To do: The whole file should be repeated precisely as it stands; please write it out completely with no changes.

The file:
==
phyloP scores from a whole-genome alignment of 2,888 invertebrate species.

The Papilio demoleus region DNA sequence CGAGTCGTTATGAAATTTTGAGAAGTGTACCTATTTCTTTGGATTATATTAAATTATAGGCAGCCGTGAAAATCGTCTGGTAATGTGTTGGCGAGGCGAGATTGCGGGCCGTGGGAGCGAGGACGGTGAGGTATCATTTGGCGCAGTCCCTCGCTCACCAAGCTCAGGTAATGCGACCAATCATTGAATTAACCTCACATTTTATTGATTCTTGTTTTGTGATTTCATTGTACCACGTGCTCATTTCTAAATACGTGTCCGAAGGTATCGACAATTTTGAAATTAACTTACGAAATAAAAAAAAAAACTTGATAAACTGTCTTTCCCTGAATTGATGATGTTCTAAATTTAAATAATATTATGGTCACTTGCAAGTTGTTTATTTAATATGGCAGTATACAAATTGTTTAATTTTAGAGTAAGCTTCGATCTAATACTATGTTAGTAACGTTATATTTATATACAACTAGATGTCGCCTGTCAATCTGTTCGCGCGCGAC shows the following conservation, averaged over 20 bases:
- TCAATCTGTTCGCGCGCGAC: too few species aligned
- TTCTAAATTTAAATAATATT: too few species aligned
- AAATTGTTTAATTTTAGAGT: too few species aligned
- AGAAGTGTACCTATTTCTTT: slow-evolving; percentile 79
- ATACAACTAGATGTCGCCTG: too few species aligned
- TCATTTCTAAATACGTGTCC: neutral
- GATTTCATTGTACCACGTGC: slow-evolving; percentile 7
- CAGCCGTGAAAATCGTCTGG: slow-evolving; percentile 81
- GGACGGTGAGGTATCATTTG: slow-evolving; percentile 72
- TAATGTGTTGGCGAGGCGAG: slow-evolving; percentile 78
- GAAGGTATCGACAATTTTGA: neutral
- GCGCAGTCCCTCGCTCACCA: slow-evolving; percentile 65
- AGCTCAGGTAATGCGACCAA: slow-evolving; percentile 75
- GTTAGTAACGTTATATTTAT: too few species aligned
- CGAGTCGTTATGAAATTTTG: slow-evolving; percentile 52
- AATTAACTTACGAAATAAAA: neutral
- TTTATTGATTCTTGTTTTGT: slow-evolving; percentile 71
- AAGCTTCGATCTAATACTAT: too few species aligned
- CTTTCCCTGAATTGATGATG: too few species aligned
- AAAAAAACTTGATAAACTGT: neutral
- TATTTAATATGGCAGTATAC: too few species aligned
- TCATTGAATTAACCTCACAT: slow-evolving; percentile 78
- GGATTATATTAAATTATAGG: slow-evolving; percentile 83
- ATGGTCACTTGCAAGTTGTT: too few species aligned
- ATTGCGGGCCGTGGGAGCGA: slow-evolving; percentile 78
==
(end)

phyloP scores from a whole-genome alignment of 2,888 invertebrate species.

The Papilio demoleus region DNA sequence CGAGTCGTTATGAAATTTTGAGAAGTGTACCTATTTCTTTGGATTATATTAAATTATAGGCAGCCGTGAAAATCGTCTGGTAATGTGTTGGCGAGGCGAGATTGCGGGCCGTGGGAGCGAGGACGGTGAGGTATCATTTGGCGCAGTCCCTCGCTCACCAAGCTCAGGTAATGCGACCAATCATTGAATTAACCTCACATTTTATTGATTCTTGTTTTGTGATTTCATTGTACCACGTGCTCATTTCTAAATACGTGTCCGAAGGTATCGACAATTTTGAAATTAACTTACGAAATAAAAAAAAAAACTTGATAAACTGTCTTTCCCTGAATTGATGATGTTCTAAATTTAAATAATATTATGGTCACTTGCAAGTTGTTTATTTAATATGGCAGTATACAAATTGTTTAATTTTAGAGTAAGCTTCGATCTAATACTATGTTAGTAACGTTATATTTATATACAACTAGATGTCGCCTGTCAATCTGTTCGCGCGCGAC shows the following conservation, averaged over 20 bases:
- TCAATCTGTTCGCGCGCGAC: too few species aligned
- TTCTAAATTTAAATAATATT: too few species aligned
- AAATTGTTTAATTTTAGAGT: too few species aligned
- AGAAGTGTACCTATTTCTTT: slow-evolving; percentile 79
- ATACAACTAGATGTCGCCTG: too few species aligned
- TCATTTCTAAATACGTGTCC: neutral
- GATTTCATTGTACCACGTGC: slow-evolving; percentile 7
- CAGCCGTGAAAATCGTCTGG: slow-evolving; percentile 81
- GGACGGTGAGGTATCATTTG: slow-evolving; percentile 72
- TAATGTGTTGGCGAGGCGAG: slow-evolving; percentile 78
- GAAGGTATCGACAATTTTGA: neutral
- GCGCAGTCCCTCGCTCACCA: slow-evolving; percentile 65
- AGCTCAGGTAATGCGACCAA: slow-evolving; percentile 75
- GTTAGTAACGTTATATTTAT: too few species aligned
- CGAGTCGTTATGAAATTTTG: slow-evolving; percentile 52
- AATTAACTTACGAAATAAAA: neutral
- TTTATTGATTCTTGTTTTGT: slow-evolving; percentile 71
- AAGCTTCGATCTAATACTAT: too few species aligned
- CTTTCCCTGAATTGATGATG: too few species aligned
- AAAAAAACTTGATAAACTGT: neutral
- TATTTAATATGGCAGTATAC: too few species aligned
- TCATTGAATTAACCTCACAT: slow-evolving; percentile 78
- GGATTATATTAAATTATAGG: slow-evolving; percentile 83
- ATGGTCACTTGCAAGTTGTT: too few species aligned
- ATTGCGGGCCGTGGGAGCGA: slow-evolving; percentile 78